Visa Hell, but we made it to Vietnam

Today started off like every other in our beautiful colonial style hotel in Laos (apparently, the leader of the IMF stayed there when she visited – who knew?). We proceeded to breakfast, where I tried a much more upscale version of the noodle soup that we had yesterday outside the temple. It is interesting how much different chili pastes can change the flavor of a soup – this was a really good take! Both soups were good, but in very different ways.


With our morning, we wandered around, taking in a couple Wats and grabbing a few cups of Lao coffee before the monsoons came back out to play.


Then, we arrived at the airport, and were all prepped and ready to go for our flight to Bangkok and connection on to Ho Chi Minh City, Vietnam. We went to the airport especially early at my begging because we had purchased a liter of Lao rice wine to support the local villagers and had to check our bag. I prefer to arrive early and lounge around, as you do. We are second in line and get bad news: we can’t board the flight, because we aren’t approved to enter Vietnam. At this point, we’re freaking out. Even early, we still only have about an hour until the flight boards – can we even get an “approval” before then? My heart sinks and I feel like the ice cream in the poster of the coffee shop we had been in hours before.


Apparently, and how this escaped the MANY (and I repeat, MANY) times I checked online regarding the Vietnam visa approval process is still unclear, you need a “letter of welcome” before you can board the plane, which then allows you to apply for a visa upon arrival. This reminds me of what I’ve seen for Russia, which requires a similar letter. Clearly, we missed something, and either we figure it out extremely quickly, or we are stuck in Laos for at least another day due to the one-flight-in, one-flight-out issue, effectively missing one full day in Vietnam (we arrived at around 9pm). At this point, we are trying to figure out a way, in broken English, to get this approved. The one representative suggests we might be able to use the one computer in the airport to do it – we head to the office, but the person to log in isn’t there.

Time is ticking, and we start to unpack to throw out the wine or gift it to a lucky local so that we can get on the plane to Bangkok at least where we know there’s an embassy. Turns out, they won’t even let you get on your connection without the letter, so we would be SOL regardless. The computer is finally unlocked, and it turns out you can expedite a visa approval letter in about 30 minutes – at this point, we have about 17 before we board.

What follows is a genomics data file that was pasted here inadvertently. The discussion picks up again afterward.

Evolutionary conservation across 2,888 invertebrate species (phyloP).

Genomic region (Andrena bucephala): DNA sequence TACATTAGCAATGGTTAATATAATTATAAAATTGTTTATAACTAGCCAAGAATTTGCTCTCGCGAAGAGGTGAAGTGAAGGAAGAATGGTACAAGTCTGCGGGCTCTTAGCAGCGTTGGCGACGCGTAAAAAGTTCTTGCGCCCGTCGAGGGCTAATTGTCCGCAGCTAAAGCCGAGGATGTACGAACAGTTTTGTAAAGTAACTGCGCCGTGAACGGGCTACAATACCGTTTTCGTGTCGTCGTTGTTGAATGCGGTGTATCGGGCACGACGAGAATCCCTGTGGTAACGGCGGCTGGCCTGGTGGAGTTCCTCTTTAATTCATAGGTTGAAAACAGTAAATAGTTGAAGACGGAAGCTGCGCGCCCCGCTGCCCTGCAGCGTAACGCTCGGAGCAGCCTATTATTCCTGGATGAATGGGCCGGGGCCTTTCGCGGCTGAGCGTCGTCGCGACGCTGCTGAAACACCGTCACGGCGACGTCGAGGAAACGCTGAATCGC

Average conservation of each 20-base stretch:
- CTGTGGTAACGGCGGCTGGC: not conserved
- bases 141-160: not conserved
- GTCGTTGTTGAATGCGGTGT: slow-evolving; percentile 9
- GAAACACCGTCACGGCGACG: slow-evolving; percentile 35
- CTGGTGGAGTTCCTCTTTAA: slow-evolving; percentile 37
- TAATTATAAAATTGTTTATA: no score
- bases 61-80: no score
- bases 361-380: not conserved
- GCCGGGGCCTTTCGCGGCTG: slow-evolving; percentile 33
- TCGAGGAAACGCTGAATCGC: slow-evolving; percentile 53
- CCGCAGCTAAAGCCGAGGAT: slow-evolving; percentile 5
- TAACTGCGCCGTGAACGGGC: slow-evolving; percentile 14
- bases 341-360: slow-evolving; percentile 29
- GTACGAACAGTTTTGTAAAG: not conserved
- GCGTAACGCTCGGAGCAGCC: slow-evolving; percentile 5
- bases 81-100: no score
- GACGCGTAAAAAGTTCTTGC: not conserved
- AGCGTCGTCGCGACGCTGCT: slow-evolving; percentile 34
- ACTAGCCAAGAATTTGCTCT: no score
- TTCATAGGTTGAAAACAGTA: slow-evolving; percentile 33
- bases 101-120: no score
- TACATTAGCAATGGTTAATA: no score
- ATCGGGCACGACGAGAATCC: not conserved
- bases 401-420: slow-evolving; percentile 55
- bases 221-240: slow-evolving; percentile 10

Miraculously, and through a series of pictures of our passports and boarding passes and several calls to Vietnam, we get an approval letter with about 7 minutes to go, probably in record time. We repack our bag, and head to the check in counter, where we are informed that now we need to go back to that office and pay for the baggage fee, and that takes at least 5 minutes. Fortunately, four other folks who have checked in online haven’t yet showed up to the airport and they really don’t like leaving people behind, so that buys us a little bit of time. Then, with 2 minutes, we clear immigration and run upstairs… where our flight isn’t even boarding yet. We arrived in Bangkok and expected to need to show the letter and get approval again. We did not. We literally only needed to complete that step to be allowed to leave Laos. We literally never showed the letter to anyone after boarding our first flight. Overall, a good lesson in bureaucracy and being willing to accept help when it is given to you.

It might not sound stressful, but the process was pretty darn harrowing at the time. Then, when we arrived, we were met by a visa specialist, who helped us fill out the visa upon arrival form, and somehow helped us to miraculously bypass the massive wait line (almost everyone just gets the visa upon arrival). Then, he helped us clear immigration in the shortest line and met us at baggage claim. He was the nicest guy and extremely friendly, and of course, we’re Facebook friends now.


Overall, the biggest lesson from today is that even when things go utterly, entirely wrong, people have your back. Despite the miscommunications, extreme time crunch, and our apparent incompetence, we made it (so did our bag!). Everything works out in the end as long as you smile, say thank you, and trust that the people who know the system will work it hard to get you where you need to be.


From the taxi ride to the hotel and the view from our window, Ho Chi Minh City looks incredible – we’ve already decided to get up early to start exploring.

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